Remembering Raynor

George Raynor was surely the most successful coach, or team manager, that Sweden ever had, winning the Olympic gold in 1948 with a glittering team, reaching the 1958 World Cup Final against Brazil in Stockholm 10 years later, and having taken a Swedish team shorn of its professional stars to the finals of the Brazilian World Cup in 1950, writes Brian Glanville.

Was George Raynor, as the sub-title of Ashley Hyne’s newly-published book proclaims, “The Greatest Coach England Never Had”? Maybe, maybe not. But he was surely the most successful coach, or team manager, that Sweden ever had, winning the Olympic gold in 1948 with a glittering team, reaching the 1958 World Cup Final against Brazil in Stockholm 10 years later, and having taken a Swedish team shorn of its professional stars to the finals of the Brazilian World Cup in 1950. Though this is essentially a eulogy, a celebration of the little Yorkshireman’s managerial career, it deserved the wide readership it is so unlikely to get. For George, in the old saying, was never a prophet in his own country. Never more, by his own admission, than “a second class player,” never the winning manager of a major English club.

The book is of particular interest to me since, in the Italian football season of 1954/55, I was living in Rome and working there for the major daily Corriere dello Sport when George was managing Lazio. By a fascinating coincidence, the other big Roman club Roma was coached by the Englishman Jesse Carver. There could hardly have been a greater contrast in character. George so ebullient, open and friendly, Jesse the Liverpudlian who had long since erased his accent, closed — though not to the players who adored him — wary and detached.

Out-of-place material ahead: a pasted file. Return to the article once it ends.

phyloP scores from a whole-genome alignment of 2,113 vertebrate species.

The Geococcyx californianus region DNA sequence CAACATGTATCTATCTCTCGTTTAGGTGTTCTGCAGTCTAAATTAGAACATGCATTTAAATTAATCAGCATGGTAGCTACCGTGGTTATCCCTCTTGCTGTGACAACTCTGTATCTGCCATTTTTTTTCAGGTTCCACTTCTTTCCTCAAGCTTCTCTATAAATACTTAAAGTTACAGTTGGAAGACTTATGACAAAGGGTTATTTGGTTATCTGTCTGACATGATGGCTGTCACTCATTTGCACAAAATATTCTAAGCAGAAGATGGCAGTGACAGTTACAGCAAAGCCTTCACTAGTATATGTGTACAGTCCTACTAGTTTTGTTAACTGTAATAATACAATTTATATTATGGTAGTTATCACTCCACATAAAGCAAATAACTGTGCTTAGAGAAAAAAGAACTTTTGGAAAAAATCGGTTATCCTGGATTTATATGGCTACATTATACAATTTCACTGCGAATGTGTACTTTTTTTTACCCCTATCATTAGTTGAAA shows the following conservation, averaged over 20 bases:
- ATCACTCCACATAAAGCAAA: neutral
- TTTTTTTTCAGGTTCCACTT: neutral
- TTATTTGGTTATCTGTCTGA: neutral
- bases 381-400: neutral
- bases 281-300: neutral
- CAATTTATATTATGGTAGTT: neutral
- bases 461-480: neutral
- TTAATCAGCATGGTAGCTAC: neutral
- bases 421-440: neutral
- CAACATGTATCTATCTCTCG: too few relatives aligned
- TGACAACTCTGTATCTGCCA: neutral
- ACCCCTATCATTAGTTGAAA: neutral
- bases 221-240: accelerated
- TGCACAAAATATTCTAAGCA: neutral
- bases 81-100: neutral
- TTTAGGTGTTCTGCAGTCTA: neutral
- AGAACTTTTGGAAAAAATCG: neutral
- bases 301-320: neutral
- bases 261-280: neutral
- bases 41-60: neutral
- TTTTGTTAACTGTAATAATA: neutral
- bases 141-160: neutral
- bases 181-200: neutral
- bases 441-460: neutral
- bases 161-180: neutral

Ironically enough, while Hyne, a lawyer rather than a professional writer, feels that Raynor should have been preferred to Ramsey as the England manager, it was Carver, who, in the spring of 1955, was offered the England role by Stanley Rous, the all-powerful FA Secretary. Who, in fact, was the man who facilitated Raynor’s career, when George wrote to him to inform him of his successes in wartime Iraqi football. It was Rous, in fact, in the foyer of the Quirinale Hotel at the top of Via Nazionale, who offered Carver the England position saying, “It’s about time we brought Walter (Winterbottom, long-serving England manager) back into office.”

As a 23-year-old freelance journalist, I was beneath Rous’ notice: (“Who are you?”) though when a year later my novel Along the Arno was enthusiastically reviewed, the music changed to, “God bless you, old boy.” I kept the secret of that offer for the next 20 years. But, offer it certainly was.

Raynor worked wonders in Sweden, where his initial appointment to the managerial job was greeted at first with scepticism. The music changed radically when his clever tactics brought a six goal win against Switzerland. He would travel all over Sweden coaching young talents with impressive success.